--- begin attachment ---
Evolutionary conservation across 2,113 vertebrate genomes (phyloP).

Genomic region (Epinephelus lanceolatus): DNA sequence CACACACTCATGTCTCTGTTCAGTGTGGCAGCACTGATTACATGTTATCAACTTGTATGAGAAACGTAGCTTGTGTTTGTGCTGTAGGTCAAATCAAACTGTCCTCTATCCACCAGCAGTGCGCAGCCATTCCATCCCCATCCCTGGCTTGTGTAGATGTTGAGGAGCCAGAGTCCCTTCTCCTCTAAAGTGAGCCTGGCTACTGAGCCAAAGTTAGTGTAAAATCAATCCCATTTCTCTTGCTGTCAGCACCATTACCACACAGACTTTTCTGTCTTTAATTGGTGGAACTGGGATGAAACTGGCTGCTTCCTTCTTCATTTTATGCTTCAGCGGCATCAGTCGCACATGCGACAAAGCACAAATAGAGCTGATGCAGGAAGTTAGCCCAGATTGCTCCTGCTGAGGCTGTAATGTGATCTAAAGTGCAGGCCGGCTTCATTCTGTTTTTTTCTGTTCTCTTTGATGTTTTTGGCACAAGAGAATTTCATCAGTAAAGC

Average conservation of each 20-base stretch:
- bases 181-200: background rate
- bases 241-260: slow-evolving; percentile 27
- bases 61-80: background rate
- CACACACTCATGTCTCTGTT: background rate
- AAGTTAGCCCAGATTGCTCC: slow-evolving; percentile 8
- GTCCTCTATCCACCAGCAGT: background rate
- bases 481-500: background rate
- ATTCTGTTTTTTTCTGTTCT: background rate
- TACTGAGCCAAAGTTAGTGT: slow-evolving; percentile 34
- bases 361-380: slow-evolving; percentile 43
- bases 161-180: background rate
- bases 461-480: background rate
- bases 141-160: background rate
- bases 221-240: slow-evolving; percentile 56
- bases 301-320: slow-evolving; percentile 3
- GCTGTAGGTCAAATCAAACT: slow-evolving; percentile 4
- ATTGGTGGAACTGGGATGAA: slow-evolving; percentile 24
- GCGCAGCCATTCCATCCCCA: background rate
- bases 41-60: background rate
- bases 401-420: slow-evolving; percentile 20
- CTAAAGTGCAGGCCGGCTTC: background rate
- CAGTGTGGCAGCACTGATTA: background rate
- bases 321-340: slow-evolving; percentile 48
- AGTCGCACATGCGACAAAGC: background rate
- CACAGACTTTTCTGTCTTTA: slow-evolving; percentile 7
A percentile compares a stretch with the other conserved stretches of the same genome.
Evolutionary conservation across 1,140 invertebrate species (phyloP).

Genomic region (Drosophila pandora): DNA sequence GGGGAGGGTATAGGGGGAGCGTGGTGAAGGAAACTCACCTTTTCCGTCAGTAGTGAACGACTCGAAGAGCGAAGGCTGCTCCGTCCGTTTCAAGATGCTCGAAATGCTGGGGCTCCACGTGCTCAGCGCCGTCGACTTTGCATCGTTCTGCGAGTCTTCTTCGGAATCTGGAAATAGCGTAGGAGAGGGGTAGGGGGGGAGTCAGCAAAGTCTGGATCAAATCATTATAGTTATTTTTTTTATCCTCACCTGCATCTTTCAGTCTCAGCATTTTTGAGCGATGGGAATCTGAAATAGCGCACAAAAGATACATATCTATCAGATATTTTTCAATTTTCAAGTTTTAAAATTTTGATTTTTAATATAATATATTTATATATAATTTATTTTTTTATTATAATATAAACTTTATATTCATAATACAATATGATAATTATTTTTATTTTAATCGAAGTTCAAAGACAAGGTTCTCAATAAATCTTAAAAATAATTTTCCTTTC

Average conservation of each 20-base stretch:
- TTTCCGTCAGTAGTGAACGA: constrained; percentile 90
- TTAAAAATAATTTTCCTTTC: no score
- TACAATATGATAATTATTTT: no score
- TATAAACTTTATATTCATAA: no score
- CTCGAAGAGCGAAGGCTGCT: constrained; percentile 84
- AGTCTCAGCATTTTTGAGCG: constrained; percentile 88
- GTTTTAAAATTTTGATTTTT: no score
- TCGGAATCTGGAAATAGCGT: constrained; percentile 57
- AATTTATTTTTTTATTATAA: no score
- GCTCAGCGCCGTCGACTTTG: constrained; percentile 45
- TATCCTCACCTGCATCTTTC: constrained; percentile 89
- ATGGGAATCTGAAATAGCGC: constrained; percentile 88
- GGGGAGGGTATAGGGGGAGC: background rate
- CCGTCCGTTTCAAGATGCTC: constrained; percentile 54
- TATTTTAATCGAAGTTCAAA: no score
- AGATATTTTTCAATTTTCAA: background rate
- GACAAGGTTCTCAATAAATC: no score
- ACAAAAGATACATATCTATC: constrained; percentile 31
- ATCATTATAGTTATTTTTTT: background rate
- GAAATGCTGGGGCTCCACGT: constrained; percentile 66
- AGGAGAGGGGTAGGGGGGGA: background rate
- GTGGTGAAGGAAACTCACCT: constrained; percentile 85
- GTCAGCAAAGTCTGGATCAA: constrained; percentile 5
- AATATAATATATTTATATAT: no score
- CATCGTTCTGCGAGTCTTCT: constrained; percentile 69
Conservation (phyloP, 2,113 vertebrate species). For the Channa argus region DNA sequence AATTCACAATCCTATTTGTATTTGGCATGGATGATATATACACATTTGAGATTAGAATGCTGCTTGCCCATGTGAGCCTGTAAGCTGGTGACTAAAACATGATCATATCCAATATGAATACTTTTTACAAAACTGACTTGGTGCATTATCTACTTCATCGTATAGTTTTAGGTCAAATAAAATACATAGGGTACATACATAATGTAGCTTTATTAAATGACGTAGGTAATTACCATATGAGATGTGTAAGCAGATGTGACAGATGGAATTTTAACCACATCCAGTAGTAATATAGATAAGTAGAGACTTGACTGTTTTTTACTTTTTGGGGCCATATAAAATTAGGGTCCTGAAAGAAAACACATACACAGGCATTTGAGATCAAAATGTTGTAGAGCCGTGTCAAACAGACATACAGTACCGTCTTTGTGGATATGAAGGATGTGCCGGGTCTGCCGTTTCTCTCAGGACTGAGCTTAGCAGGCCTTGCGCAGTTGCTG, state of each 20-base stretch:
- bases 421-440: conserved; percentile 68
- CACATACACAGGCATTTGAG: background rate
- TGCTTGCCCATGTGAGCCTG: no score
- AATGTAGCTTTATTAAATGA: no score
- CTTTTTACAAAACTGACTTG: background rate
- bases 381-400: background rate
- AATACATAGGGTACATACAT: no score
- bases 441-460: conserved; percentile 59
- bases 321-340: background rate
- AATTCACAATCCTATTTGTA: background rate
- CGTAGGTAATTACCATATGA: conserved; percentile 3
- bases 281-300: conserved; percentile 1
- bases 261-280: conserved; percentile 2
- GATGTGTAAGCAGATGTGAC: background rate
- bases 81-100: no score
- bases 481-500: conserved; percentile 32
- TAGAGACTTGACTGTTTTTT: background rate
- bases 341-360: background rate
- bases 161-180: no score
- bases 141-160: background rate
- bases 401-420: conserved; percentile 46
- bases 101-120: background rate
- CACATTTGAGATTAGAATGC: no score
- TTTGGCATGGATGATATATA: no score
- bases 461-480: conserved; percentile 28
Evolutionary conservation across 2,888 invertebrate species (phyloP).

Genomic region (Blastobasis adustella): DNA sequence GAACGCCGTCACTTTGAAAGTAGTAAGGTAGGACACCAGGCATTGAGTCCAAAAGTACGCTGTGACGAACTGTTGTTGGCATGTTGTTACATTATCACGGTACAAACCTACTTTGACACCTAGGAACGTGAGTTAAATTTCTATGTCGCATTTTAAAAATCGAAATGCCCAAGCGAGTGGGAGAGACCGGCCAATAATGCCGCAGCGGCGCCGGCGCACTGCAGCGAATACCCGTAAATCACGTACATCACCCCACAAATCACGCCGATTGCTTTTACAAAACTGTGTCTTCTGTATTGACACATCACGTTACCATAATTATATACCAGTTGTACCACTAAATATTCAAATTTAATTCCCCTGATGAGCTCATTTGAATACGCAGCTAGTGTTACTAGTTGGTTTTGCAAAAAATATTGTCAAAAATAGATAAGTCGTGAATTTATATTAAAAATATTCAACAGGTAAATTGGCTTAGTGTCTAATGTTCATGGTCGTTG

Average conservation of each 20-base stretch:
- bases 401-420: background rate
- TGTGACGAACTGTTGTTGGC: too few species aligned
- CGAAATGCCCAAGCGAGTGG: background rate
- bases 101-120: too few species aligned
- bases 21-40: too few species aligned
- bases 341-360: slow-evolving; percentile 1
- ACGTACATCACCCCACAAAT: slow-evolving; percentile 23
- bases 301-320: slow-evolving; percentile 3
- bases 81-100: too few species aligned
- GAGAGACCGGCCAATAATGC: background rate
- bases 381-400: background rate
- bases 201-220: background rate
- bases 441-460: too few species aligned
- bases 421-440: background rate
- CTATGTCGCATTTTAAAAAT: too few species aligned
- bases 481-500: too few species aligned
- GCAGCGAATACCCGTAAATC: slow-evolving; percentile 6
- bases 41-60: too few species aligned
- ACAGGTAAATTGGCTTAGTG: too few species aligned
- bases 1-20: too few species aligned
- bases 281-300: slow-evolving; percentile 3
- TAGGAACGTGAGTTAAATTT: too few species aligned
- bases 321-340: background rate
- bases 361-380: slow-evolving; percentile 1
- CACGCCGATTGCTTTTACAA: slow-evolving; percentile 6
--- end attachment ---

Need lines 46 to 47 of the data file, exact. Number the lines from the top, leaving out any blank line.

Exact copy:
- CCGTCCGTTTCAAGATGCTC: constrained; percentile 54
- TATTTTAATCGAAGTTCAAA: no score